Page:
Just so

sabbapāpassa akaraṇaṃ,

kusalassa upasampadā;


etaṃ buddhāna sāsanaṃ.

Doing no evil,
Engaging in what’s skilful,
And purifying one’s mind:
This is the teaching of the buddhas.

Dhammapada 183, translated by Gil Fronsdal

Concluding thoughts from Ajahn Chah’s talk, “Making the Heart Good”:
How can you make the mind clear? Just by knowing it. For example, you might think “today I’m in a really bad mood, everything I look at offends me, even the plates in the cupboard.” You might feel like smashing them up, every single one of them. Whatever you look at looks bad, the chickens – the ducks, the cats and dogs…you hate them all. Everything your husband says is offensive. Even looking into your own mind you aren’t satisfied. What can you do in such a situation? Where does this suffering come from?

…Going on these merit-making tours is like building a beautiful house without preparing the area beforehand. In no long time the house will collapse, won’t it? The design was no good. Now you have to try again, try a different way. You have to look into yourself, looking at the faults in your actions, speech and thoughts. Where else are you going to practice, other than at your actions, speech and thoughts?

…Whenever you feel annoyed, whenever your mind goes bad, just say “so!” When you feel better just say “so! It’s not a sure thing”. If you love someone, just say “so!” When you feel you’re getting angry, just say “so!”…This means “it’s transient”. Love is transient, hate is transient, good is transient, evil is transient. How could they be permanent? Where is the permanence in them?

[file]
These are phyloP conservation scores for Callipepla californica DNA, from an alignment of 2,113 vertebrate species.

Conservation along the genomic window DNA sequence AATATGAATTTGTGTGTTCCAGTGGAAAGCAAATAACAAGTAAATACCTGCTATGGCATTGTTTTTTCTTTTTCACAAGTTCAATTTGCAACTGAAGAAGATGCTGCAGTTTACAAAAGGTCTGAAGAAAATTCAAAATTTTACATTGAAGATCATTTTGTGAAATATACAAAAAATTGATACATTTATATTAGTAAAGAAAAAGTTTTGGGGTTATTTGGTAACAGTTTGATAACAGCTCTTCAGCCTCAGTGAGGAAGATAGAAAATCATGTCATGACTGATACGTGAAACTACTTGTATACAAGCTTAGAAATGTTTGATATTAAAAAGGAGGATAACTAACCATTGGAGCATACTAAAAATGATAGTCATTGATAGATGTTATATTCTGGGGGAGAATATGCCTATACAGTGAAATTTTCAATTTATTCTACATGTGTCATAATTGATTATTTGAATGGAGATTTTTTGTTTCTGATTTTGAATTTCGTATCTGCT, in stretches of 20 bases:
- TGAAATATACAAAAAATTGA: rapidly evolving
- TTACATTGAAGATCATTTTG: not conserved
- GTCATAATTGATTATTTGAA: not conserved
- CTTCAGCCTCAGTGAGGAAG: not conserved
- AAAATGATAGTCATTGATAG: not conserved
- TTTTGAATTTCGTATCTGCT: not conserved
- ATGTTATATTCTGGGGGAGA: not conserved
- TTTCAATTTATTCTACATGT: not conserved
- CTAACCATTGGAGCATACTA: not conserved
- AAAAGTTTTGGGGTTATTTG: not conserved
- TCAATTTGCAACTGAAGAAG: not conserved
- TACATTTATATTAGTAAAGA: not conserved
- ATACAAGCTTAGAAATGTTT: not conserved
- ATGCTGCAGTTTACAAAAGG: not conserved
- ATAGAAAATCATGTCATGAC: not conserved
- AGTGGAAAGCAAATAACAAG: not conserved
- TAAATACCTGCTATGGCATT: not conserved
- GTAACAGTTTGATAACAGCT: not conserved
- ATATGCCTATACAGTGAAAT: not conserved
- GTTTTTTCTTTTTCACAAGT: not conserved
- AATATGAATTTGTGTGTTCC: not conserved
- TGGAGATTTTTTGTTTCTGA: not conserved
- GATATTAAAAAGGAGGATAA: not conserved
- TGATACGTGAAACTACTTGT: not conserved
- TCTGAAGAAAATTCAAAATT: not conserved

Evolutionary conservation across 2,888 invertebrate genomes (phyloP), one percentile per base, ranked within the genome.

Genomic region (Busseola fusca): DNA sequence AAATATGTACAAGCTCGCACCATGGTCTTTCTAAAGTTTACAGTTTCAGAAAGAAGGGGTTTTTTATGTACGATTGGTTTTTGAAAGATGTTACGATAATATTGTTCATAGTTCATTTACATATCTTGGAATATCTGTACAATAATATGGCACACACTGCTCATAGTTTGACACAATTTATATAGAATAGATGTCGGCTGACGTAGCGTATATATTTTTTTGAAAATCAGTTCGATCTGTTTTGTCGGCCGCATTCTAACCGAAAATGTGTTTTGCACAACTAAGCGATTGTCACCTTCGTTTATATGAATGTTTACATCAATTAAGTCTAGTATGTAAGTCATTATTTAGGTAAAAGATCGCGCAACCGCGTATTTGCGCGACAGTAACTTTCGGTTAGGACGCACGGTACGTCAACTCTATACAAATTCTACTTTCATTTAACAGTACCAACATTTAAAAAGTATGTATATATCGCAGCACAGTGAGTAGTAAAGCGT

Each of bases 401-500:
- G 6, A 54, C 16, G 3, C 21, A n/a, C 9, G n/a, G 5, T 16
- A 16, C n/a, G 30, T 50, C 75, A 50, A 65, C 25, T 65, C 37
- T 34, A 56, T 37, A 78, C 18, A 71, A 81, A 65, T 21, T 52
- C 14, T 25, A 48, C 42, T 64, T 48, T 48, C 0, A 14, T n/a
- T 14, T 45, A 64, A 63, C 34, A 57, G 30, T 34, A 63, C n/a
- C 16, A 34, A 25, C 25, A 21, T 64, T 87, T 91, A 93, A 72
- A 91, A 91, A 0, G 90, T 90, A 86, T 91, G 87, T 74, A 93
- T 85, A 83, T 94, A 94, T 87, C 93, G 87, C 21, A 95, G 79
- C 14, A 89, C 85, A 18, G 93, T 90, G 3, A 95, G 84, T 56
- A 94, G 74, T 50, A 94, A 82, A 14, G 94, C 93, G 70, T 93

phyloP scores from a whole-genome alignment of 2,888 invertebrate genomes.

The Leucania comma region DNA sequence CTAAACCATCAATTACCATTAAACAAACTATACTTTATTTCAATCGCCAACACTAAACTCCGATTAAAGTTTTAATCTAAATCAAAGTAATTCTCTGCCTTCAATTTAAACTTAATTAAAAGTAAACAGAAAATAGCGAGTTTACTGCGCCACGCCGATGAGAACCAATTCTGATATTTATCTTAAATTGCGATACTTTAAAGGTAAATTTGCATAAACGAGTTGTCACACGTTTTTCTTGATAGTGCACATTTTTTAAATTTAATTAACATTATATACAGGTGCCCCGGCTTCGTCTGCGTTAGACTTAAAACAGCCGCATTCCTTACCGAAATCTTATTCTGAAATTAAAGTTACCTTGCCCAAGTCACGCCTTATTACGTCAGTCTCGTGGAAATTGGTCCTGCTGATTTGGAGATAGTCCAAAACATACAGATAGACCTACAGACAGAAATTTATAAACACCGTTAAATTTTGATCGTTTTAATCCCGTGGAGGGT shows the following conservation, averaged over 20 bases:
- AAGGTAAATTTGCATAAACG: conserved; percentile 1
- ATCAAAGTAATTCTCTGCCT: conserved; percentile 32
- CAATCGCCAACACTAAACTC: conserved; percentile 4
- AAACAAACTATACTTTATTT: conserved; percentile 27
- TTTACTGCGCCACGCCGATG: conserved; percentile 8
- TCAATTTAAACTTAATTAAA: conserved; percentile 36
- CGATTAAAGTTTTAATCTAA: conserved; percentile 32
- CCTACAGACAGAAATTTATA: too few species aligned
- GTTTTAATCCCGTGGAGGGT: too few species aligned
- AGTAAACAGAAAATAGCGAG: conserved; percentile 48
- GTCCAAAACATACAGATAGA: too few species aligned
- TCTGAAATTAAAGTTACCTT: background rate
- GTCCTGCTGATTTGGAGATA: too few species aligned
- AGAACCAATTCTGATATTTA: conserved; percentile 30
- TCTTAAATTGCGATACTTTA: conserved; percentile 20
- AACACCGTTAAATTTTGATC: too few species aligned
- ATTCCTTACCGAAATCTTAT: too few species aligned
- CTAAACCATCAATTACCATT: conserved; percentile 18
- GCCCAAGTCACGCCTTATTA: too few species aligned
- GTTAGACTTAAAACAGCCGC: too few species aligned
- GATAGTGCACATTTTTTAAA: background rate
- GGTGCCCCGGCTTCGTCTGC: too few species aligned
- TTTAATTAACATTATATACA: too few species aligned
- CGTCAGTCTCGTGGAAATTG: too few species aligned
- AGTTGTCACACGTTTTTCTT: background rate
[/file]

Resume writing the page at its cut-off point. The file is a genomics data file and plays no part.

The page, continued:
Now if everybody said “so!” more often, and applied themselves to training like this, clinging would become less and less. People would not be so stuck on love and hate. They would not cling to things. They would put their trust in the truth, not with other things. Just to know this much is enough, what else do you need to know?

What can I add to wisdom like this?

We can choose our own phrase: “so!” or “just so!” or “so it goes” or “not sure” or “not certain”, or anything that has the same flavor and meaning.

The Buddha has given us this gift of teaching, and Ajahn Chah has suggested a practical application, a way to lay down the burden, to lighten our load. Just say “so!”

About lynnjkelly

Australian/American. Practicing Buddhist.
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